Succeeding in High School: A Handbook for Teens and Parents plus A College Admissions Primer

Joseph Adegboyega-Edun

Succeeding in High School captures the essence of what matters to high school teens. It teaches students coping skills, study skills, organization skills, test preparation skills and more


What happens when a high school student finds himself in another school district a thousand miles away from where he schooled last year? Expected and unexpected challenges develop. First of all, the student’s parents need to understand that they are not the only ones dealing with the stress due to relocation.


Their high school teenager is dealing with different types of stress, for example, the friends he no longer has around him, a different neighborhood and a seemingly alien school environment. What will this new school be like? Can he fit in? If he plays sports, will he get on the team?


If he doesn’t play sports, how does he gain new friends? If he experienced any bullying in his previous school, he would be concerned about bullying at this new school. His parents would want to know how the school handles bullying and related issues. To make friends, a new student can look for interest clubs on the school’s website to see which one suits him. He can write an email to the club sponsor for more information or to become a member. Joining an interest club opens an avenue for him to make new friends.

Parents of and students from international countries get step-by-step information on what they need to know and what such students need to do to adjust to an American High School. Students from international countries where the first language is not English need to be ready to take a placement test in English. Initially, they might or might not experience some difficulty in subject areas requiring extensive reading and writing. After that initial period of adjustment, they will find that the rest of their high school journey is much easier. It is always important to ask school personnel questions whenever parents suspect that their student is experiencing difficulties at school. It always helps to do this earlier than later.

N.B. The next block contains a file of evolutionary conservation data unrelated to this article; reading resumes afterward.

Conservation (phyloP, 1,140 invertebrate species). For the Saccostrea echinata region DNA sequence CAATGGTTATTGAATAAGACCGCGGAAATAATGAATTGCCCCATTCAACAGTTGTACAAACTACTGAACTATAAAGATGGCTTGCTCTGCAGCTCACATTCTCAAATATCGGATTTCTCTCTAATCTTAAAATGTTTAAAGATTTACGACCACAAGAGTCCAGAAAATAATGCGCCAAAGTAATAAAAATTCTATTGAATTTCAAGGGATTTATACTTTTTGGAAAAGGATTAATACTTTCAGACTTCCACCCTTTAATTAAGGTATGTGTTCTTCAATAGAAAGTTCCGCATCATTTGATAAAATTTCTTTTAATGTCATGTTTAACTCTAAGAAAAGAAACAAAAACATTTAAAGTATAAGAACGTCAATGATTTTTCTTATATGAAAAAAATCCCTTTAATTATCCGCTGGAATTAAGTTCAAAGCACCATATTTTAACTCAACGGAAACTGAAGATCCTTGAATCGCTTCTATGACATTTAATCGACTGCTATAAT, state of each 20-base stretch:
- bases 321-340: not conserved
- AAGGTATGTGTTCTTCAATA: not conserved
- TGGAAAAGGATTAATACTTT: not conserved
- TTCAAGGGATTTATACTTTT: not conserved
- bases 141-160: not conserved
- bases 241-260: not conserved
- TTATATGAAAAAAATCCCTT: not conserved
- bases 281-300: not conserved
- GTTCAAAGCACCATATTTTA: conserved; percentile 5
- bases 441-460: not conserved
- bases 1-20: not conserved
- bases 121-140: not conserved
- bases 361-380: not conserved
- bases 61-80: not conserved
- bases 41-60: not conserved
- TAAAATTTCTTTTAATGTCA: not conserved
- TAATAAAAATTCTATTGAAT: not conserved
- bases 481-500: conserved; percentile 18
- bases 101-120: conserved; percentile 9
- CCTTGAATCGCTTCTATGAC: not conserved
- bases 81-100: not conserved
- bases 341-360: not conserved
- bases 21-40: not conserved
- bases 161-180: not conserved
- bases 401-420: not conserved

The four years of high school are the foundation for what happens next. There are several options open to students after a successful completion of their high school education. Some take a gap year, others go to college while others may join the armed forces. A gap year may include travel abroad, work, or volunteer service prior to attending college. The college application process is competitive and requires student’s undivided attention because of its many components. It includes a college search, the application and financial aid research. Students interested in the armed forces may apply to  the military academies or seek to enlist in a branch of the armed forces of interest to them. Others may seek admission to a university with an ROTC on campus. A student who reads this book will find, as one of its reviewers has written, that it is a roadmap for college and for life.




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